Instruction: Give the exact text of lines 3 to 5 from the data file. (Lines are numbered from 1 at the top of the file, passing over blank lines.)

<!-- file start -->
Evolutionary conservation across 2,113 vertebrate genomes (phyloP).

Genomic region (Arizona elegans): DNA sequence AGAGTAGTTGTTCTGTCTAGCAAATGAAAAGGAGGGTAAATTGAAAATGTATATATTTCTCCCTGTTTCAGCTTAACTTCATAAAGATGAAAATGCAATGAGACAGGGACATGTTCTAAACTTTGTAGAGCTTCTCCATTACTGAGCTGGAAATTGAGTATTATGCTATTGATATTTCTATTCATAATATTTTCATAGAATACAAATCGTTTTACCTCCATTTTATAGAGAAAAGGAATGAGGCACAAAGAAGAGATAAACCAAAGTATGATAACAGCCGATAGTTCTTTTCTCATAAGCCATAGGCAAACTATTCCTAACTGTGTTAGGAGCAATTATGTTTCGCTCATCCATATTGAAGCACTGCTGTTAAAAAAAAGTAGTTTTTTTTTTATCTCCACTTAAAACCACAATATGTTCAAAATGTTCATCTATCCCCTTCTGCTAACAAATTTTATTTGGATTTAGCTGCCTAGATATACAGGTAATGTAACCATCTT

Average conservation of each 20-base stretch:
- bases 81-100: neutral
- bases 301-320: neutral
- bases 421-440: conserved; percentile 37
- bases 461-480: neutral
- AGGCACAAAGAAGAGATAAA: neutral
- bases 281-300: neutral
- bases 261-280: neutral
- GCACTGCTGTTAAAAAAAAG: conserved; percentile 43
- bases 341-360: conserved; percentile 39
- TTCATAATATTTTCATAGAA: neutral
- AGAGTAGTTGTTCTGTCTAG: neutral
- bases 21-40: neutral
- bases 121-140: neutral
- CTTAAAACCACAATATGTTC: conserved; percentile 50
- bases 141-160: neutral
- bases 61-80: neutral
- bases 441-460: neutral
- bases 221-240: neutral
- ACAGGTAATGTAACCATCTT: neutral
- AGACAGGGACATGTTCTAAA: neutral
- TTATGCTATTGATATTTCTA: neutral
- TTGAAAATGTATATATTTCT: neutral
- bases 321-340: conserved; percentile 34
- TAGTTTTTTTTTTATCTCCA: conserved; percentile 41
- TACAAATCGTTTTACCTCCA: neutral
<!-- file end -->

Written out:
Average conservation of each 20-base stretch:
- bases 81-100: neutral
- bases 301-320: neutral